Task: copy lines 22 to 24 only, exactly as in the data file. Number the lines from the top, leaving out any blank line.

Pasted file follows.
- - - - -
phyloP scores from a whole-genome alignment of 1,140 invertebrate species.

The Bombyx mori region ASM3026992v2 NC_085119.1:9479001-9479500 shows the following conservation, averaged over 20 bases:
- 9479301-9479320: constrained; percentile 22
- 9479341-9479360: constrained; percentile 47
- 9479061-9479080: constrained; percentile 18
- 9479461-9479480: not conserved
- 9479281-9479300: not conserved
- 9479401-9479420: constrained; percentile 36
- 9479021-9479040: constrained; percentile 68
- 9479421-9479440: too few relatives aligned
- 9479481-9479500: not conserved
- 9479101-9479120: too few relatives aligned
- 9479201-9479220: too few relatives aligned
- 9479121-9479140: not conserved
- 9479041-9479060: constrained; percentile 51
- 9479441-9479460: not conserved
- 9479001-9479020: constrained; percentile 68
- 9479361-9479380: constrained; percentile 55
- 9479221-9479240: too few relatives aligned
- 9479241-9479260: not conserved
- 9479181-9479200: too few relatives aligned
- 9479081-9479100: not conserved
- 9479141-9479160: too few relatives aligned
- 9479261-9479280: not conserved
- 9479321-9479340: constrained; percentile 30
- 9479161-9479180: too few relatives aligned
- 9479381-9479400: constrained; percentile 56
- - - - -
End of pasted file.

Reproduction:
- 9479081-9479100: not conserved
- 9479141-9479160: too few relatives aligned
- 9479261-9479280: not conserved